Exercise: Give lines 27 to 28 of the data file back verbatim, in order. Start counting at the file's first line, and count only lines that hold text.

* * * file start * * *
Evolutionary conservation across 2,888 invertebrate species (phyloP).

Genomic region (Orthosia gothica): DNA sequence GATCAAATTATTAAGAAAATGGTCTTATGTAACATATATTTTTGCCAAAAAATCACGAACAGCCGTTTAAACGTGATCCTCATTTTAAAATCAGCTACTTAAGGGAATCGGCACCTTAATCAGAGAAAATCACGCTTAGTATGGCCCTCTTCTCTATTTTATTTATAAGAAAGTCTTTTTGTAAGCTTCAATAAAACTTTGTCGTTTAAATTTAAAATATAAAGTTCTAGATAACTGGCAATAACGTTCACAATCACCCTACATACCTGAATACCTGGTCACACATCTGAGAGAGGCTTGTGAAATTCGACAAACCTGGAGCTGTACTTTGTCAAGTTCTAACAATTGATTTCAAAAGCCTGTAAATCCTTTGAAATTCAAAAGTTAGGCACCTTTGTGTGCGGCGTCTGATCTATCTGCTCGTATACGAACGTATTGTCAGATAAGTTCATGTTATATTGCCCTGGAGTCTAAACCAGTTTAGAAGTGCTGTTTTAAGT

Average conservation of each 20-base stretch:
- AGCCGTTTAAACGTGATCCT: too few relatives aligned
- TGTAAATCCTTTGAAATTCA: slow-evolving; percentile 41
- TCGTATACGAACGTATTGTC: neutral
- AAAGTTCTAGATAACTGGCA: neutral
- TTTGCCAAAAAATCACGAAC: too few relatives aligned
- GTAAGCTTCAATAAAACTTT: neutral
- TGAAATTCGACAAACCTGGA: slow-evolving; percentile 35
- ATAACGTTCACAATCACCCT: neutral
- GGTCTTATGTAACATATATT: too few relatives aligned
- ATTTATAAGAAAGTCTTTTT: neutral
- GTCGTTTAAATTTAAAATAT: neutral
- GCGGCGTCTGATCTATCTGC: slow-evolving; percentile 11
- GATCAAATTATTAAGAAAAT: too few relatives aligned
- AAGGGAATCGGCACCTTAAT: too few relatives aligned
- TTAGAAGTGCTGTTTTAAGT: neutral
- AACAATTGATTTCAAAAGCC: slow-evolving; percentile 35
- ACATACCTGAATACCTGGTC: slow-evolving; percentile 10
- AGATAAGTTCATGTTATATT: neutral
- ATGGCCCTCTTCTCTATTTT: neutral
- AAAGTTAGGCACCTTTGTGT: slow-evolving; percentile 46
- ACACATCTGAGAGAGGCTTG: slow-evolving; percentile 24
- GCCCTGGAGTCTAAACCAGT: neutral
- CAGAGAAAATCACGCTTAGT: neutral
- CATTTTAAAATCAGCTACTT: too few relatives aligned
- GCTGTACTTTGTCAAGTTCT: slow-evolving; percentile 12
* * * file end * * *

- CATTTTAAAATCAGCTACTT: too few relatives aligned
- GCTGTACTTTGTCAAGTTCT: slow-evolving; percentile 12